Our Lawncare Is a Cosmetic Climate Poison

By Samantha Hart
Lifesyle Editor

We all know that feeling when April finally comes around; when the grass is finally covered in green instead of white snow or brown leaves. But that feeling is often followed by an eye roll as well:  The burden of lawn care is now fully in season.

Lawn maintenance is something that is done year-round, but is escalated and highly praised during the warm months of the year. However, the pesticides and fertilizers associated with typical lawn maintenance all have serious negative impact on the environment.

That’s not even to mention all the other tools used to take care of grass, like leaf blowers and mowers, which are noisy and can require gasoline.

“Americans spill about 17 million gallons of gasoline every summer” in the process of fueling their lawn equipment, according to American Green: The Obsessive Quest for the Perfect Lawn, a provocative  2006 book by Ted Steinberg and published in Longreads

It can be safely assumed that those who spill the gas get it on their feet, subsequently tracking the gas back into the house and leaving children or animals in close contact to the potent fumes.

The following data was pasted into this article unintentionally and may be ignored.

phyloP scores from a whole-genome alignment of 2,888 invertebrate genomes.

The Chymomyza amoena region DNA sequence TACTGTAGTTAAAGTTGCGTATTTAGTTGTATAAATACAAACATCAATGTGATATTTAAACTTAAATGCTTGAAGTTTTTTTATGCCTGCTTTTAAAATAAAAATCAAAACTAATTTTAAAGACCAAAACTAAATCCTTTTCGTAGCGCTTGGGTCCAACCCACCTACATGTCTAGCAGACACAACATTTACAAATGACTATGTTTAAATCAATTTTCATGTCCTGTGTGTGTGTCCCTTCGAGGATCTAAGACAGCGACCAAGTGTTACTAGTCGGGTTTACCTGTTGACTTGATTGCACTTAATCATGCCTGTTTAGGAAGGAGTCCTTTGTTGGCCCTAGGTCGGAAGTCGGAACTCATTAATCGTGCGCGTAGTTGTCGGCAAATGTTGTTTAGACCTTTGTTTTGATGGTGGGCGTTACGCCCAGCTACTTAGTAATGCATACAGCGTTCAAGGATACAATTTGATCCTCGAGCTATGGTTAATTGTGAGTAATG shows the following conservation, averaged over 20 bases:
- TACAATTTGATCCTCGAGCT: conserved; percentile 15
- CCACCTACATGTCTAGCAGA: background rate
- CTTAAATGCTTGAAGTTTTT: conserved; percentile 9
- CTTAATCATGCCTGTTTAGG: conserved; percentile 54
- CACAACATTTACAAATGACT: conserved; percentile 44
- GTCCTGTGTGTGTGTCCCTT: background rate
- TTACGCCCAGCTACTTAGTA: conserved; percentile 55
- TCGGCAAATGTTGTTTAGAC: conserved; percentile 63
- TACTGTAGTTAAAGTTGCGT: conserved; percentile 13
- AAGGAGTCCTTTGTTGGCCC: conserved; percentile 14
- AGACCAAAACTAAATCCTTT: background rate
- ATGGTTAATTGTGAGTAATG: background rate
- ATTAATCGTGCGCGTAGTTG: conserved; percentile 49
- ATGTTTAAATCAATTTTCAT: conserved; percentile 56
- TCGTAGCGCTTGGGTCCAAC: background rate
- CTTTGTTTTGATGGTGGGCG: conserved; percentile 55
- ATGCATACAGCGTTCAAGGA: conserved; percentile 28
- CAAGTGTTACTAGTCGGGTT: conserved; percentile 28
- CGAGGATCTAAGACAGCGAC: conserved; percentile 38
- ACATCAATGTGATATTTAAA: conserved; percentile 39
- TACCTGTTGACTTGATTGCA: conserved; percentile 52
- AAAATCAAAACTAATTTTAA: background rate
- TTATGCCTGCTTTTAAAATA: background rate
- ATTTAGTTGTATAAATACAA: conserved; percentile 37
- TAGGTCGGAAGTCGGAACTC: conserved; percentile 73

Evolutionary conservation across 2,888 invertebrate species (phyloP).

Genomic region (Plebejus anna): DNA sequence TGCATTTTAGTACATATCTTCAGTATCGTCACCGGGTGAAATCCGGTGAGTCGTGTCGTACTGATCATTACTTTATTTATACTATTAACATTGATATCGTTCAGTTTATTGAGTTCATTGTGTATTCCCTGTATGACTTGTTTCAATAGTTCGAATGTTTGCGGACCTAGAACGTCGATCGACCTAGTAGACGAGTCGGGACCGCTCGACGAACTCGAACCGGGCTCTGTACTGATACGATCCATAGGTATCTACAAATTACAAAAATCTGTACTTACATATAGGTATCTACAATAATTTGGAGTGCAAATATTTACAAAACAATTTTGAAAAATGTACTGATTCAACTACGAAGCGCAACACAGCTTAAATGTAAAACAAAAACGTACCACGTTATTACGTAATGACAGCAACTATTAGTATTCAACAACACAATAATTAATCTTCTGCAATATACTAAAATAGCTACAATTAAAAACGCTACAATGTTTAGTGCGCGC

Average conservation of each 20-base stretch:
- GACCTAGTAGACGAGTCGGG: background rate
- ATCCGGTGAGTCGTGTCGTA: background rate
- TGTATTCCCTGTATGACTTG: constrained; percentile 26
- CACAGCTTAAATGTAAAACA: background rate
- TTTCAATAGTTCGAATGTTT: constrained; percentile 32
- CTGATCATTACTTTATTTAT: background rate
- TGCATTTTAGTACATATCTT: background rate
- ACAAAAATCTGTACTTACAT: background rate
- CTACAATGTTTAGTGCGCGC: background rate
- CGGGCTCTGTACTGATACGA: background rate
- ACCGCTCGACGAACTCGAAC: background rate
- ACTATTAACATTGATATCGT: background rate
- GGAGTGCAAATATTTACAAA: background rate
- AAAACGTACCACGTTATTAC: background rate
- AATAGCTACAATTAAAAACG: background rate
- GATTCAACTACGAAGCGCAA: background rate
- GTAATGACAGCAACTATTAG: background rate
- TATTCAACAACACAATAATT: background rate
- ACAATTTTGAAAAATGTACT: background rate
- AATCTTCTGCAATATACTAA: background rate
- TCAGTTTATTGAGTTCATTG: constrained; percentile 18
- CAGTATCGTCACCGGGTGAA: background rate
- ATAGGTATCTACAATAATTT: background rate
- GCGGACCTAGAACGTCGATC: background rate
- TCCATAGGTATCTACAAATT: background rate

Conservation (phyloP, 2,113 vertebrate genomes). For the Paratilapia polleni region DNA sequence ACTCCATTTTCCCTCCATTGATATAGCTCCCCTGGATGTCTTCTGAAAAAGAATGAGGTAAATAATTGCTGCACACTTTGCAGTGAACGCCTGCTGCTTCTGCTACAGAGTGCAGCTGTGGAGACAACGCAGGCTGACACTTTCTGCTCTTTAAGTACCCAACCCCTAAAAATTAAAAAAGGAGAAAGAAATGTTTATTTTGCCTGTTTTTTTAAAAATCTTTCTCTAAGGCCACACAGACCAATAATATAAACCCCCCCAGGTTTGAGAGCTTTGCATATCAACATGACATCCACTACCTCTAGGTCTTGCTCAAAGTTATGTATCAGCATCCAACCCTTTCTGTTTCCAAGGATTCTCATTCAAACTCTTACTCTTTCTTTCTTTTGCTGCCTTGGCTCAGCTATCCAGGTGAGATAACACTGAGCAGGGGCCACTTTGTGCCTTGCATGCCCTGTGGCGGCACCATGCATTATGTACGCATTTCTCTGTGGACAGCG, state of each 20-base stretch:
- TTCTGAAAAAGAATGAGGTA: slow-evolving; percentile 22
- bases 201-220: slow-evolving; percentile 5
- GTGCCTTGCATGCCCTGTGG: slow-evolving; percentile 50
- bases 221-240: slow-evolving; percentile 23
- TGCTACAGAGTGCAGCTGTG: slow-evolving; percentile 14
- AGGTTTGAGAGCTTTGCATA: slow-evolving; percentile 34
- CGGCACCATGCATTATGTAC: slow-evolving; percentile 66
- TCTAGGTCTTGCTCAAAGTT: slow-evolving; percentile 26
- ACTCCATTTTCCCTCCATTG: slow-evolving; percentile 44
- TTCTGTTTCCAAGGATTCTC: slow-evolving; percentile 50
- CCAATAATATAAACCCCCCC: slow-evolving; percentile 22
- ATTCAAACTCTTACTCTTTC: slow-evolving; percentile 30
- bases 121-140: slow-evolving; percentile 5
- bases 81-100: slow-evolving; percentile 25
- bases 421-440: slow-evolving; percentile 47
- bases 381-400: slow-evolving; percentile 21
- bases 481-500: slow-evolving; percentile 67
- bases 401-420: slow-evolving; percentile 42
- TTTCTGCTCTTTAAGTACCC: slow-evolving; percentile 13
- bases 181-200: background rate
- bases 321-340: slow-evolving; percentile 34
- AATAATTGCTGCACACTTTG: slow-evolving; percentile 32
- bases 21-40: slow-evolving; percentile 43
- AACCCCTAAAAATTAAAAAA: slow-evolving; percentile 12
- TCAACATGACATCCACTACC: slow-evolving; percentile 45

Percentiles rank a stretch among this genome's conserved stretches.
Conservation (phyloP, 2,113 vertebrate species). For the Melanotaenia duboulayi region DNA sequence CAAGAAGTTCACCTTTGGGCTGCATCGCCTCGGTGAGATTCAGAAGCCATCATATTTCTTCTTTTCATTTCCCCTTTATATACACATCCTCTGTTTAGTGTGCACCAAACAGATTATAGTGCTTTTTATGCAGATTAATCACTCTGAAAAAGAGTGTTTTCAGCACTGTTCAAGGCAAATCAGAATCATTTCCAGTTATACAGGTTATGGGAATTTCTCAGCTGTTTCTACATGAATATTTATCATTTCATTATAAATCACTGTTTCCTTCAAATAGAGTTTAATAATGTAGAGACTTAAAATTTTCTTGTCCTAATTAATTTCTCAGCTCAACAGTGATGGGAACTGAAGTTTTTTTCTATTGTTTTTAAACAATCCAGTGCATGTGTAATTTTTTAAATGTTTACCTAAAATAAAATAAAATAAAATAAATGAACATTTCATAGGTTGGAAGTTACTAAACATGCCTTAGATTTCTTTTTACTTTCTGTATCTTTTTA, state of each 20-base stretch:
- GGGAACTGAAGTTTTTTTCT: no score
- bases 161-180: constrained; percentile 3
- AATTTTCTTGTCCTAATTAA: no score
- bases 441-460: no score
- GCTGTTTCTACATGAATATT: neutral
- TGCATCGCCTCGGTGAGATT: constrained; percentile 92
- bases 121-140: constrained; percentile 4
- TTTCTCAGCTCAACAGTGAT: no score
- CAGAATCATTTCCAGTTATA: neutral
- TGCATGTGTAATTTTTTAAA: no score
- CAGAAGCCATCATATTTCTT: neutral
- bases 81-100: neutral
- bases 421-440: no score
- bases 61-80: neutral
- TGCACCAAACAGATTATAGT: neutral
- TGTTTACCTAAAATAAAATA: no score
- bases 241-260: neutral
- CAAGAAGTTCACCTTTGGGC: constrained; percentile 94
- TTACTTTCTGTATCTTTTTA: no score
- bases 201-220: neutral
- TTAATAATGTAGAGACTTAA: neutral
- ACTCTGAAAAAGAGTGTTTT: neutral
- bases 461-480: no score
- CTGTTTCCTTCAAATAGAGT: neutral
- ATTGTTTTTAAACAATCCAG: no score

At Fairleigh Dickinson,  lawn-care professionals are constantly leaf blowing and mowing. The FDU community appreciates their hard work and how nice they make the campus look, but their constant maintenance has had terrible effects on the environment, in several ways.

For starters, grass is partially responsible for the reduction of carbon dioxide in the atmosphere, like trees. If it’s assumed that every lawn in the U.S. is mowed short, that’s an area “about the size of the state of Kentucky, though perhaps as large as Florida,” including 16,000 golf courses and 700,000 athletic fields, according to American Green. A large volume of grass that could be cleaning our air is being mowed in favor of cosmetics.

Intense lawn maintenance is also not in favor of general public health.

“A single golf course in Tampa, Fla. uses 178,800 gallons of water per day, enough to meet the daily water needs of more than 22,000 Americans,” according to American Green.

Although that water isn’t necessarily being “wasted,”  it isn’t exactly being used to the best of its ability, like providing water for 22,000 people a day.

The combination of fertilizers and pesticides, all the millions of gallons of gas wasted, the reduction of CO2 absorbed from the air, the millions of gallons of water used for lawn care, not to mention the roughly 76,000 people injured per year operating a lawn mower (or, the same number of people injured by firearms every year, according to American Green) all contribute to public health and environmental issues.

FDU could help reduce their effects by not mowing as frequently, which would save the amount of gasoline needed for fuel. FDU could also not cut the grass so short when they do mow, which would allow for the longer grass to absorb more of the carbon dioxide from the air.

Maintenance could also water the grass less often, perhaps skipping for a week after a heavy rainfall. Lastly, FDU maintenance crew could take more precaution when operating the lawn mowers and leaf blowers to avoid any potentially unnecessary injuries.